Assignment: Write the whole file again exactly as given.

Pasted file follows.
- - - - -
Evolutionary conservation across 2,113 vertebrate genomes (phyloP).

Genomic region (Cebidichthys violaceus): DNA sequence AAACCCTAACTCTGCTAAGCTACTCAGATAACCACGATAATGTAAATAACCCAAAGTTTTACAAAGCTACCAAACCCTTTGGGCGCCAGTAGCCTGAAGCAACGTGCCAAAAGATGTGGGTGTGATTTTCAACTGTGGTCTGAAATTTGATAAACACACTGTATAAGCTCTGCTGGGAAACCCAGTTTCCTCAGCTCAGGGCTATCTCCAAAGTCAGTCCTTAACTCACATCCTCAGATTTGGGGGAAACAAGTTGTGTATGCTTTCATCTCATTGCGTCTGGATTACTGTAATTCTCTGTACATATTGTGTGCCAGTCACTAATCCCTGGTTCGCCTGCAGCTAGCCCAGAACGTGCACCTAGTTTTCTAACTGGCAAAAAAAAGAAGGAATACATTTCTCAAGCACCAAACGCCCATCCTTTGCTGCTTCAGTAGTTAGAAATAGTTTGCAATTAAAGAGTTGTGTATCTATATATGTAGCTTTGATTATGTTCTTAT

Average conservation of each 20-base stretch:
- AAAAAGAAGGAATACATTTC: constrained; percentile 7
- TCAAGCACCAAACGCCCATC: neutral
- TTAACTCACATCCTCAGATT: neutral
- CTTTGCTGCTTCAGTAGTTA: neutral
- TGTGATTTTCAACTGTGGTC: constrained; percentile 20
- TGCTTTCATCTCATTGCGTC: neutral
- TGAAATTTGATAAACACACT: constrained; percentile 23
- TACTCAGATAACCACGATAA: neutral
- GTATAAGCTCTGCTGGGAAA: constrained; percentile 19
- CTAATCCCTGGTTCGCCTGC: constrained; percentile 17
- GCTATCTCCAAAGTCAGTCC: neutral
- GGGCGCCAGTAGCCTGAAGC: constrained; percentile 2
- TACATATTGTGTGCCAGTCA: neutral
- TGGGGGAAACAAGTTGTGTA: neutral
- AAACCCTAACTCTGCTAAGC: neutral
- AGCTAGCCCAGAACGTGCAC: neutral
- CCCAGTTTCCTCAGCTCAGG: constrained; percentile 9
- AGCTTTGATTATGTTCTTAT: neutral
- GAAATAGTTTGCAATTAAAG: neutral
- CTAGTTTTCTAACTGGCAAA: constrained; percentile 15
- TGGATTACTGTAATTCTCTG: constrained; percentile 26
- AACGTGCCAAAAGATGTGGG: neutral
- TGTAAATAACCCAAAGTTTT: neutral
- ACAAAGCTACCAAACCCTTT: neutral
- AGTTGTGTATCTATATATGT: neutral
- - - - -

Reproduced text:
Evolutionary conservation across 2,113 vertebrate genomes (phyloP).

Genomic region (Cebidichthys violaceus): DNA sequence AAACCCTAACTCTGCTAAGCTACTCAGATAACCACGATAATGTAAATAACCCAAAGTTTTACAAAGCTACCAAACCCTTTGGGCGCCAGTAGCCTGAAGCAACGTGCCAAAAGATGTGGGTGTGATTTTCAACTGTGGTCTGAAATTTGATAAACACACTGTATAAGCTCTGCTGGGAAACCCAGTTTCCTCAGCTCAGGGCTATCTCCAAAGTCAGTCCTTAACTCACATCCTCAGATTTGGGGGAAACAAGTTGTGTATGCTTTCATCTCATTGCGTCTGGATTACTGTAATTCTCTGTACATATTGTGTGCCAGTCACTAATCCCTGGTTCGCCTGCAGCTAGCCCAGAACGTGCACCTAGTTTTCTAACTGGCAAAAAAAAGAAGGAATACATTTCTCAAGCACCAAACGCCCATCCTTTGCTGCTTCAGTAGTTAGAAATAGTTTGCAATTAAAGAGTTGTGTATCTATATATGTAGCTTTGATTATGTTCTTAT

Average conservation of each 20-base stretch:
- AAAAAGAAGGAATACATTTC: constrained; percentile 7
- TCAAGCACCAAACGCCCATC: neutral
- TTAACTCACATCCTCAGATT: neutral
- CTTTGCTGCTTCAGTAGTTA: neutral
- TGTGATTTTCAACTGTGGTC: constrained; percentile 20
- TGCTTTCATCTCATTGCGTC: neutral
- TGAAATTTGATAAACACACT: constrained; percentile 23
- TACTCAGATAACCACGATAA: neutral
- GTATAAGCTCTGCTGGGAAA: constrained; percentile 19
- CTAATCCCTGGTTCGCCTGC: constrained; percentile 17
- GCTATCTCCAAAGTCAGTCC: neutral
- GGGCGCCAGTAGCCTGAAGC: constrained; percentile 2
- TACATATTGTGTGCCAGTCA: neutral
- TGGGGGAAACAAGTTGTGTA: neutral
- AAACCCTAACTCTGCTAAGC: neutral
- AGCTAGCCCAGAACGTGCAC: neutral
- CCCAGTTTCCTCAGCTCAGG: constrained; percentile 9
- AGCTTTGATTATGTTCTTAT: neutral
- GAAATAGTTTGCAATTAAAG: neutral
- CTAGTTTTCTAACTGGCAAA: constrained; percentile 15
- TGGATTACTGTAATTCTCTG: constrained; percentile 26
- AACGTGCCAAAAGATGTGGG: neutral
- TGTAAATAACCCAAAGTTTT: neutral
- ACAAAGCTACCAAACCCTTT: neutral
- AGTTGTGTATCTATATATGT: neutral